Modernism: How does DuBois’ theory of double consciousness apply to the works we have studied?

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W. E. B. DuBois published Souls of Black Folk in 1903. In his highly acclaimed work, he postulated the theory of double consciousness. How does DuBois’ theory of double consciousness apply to the works we have studied?


Use two works, one African American and one majority work. You may choose from the following:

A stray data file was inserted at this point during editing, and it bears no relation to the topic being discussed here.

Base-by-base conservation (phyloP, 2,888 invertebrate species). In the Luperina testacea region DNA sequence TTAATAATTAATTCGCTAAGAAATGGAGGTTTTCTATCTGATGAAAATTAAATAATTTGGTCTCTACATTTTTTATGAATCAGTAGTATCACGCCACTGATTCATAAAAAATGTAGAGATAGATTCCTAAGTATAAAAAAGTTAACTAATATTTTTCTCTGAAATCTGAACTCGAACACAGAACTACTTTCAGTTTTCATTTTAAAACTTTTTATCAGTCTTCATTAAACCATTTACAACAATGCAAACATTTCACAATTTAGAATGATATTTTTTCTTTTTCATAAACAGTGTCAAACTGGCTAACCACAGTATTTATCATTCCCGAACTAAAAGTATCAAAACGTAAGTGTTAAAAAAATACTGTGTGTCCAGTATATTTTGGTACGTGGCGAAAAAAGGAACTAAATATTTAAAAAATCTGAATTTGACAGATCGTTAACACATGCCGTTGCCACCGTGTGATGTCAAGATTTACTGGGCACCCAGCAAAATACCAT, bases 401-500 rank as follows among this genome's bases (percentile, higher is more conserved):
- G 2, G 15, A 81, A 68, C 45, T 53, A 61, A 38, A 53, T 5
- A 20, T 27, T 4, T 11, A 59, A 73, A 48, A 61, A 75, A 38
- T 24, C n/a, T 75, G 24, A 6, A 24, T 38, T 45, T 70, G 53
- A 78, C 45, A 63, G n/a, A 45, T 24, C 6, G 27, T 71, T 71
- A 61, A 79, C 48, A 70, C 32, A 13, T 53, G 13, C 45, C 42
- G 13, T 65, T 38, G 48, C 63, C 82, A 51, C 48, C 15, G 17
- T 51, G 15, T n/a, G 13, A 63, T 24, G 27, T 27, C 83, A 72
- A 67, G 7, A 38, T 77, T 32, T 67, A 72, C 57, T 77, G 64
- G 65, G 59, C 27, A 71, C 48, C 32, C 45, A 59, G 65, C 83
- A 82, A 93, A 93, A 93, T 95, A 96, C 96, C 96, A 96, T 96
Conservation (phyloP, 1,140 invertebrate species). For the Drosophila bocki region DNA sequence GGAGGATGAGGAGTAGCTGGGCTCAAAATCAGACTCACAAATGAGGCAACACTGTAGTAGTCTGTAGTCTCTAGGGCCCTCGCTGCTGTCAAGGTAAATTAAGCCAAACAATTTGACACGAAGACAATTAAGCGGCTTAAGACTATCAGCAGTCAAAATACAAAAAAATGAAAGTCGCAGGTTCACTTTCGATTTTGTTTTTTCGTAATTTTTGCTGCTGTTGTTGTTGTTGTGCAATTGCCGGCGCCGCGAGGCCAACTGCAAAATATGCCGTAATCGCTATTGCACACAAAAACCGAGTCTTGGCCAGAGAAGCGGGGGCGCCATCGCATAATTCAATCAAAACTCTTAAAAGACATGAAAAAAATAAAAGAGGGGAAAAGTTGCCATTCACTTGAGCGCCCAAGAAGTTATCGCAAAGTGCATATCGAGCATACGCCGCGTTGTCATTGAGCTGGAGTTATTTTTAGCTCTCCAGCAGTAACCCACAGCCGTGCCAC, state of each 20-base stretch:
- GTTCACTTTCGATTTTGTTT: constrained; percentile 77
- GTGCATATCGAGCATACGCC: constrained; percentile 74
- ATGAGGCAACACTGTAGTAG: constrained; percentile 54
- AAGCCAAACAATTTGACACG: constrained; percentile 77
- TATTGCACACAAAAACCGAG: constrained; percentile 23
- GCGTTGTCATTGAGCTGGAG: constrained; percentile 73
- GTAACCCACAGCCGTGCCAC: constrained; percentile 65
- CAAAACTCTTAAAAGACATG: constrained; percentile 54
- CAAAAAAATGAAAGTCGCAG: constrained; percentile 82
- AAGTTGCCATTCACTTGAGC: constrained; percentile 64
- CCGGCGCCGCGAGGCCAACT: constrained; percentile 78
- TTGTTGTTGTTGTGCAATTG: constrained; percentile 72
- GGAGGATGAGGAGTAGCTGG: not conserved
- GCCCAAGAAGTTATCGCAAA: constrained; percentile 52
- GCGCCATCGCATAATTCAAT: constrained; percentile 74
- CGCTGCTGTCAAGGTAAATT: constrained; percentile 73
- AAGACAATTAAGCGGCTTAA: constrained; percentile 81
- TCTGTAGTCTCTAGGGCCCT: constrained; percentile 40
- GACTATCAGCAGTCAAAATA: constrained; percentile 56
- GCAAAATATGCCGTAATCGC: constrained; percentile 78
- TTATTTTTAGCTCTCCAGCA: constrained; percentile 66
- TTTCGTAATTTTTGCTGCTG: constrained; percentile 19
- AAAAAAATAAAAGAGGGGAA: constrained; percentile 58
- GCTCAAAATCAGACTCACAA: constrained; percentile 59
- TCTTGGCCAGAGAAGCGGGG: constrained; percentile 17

• The Autobiography of an Ex-colored Man by James Weldon Johnson, • Heritage by Countee Cullen, • “The Man Who Was Almost a Man,” by Richard Wright, • “We Wear the Mask by Paul Laurence Dunbar, • “Barn Burning” by William Faulkner, and • “A Rose for Emily” by William Faulkner. For DuBois, double consciousness is the African American’s tendency always to view himself through the eyes of the white world. In so doing, he realizes that he can never measure up in the eyes of whites, that they always will see him as part of the group (stereotype) never as an individual. Double consciousness results from the African American’s unsuccessful attempt to reconcile his African self and his American self. You might wish to explain Dubois’ theory of double consciousness in your own words before you give your thesis about how double consciousness is evident in the works you choose. What is the source of the double consciousness for your characters? It is not about race for all of the characters. For Colonel Satoris Snopes (Sardy), for example, is blood vs. morality or loyalty to his family vs. individuality.

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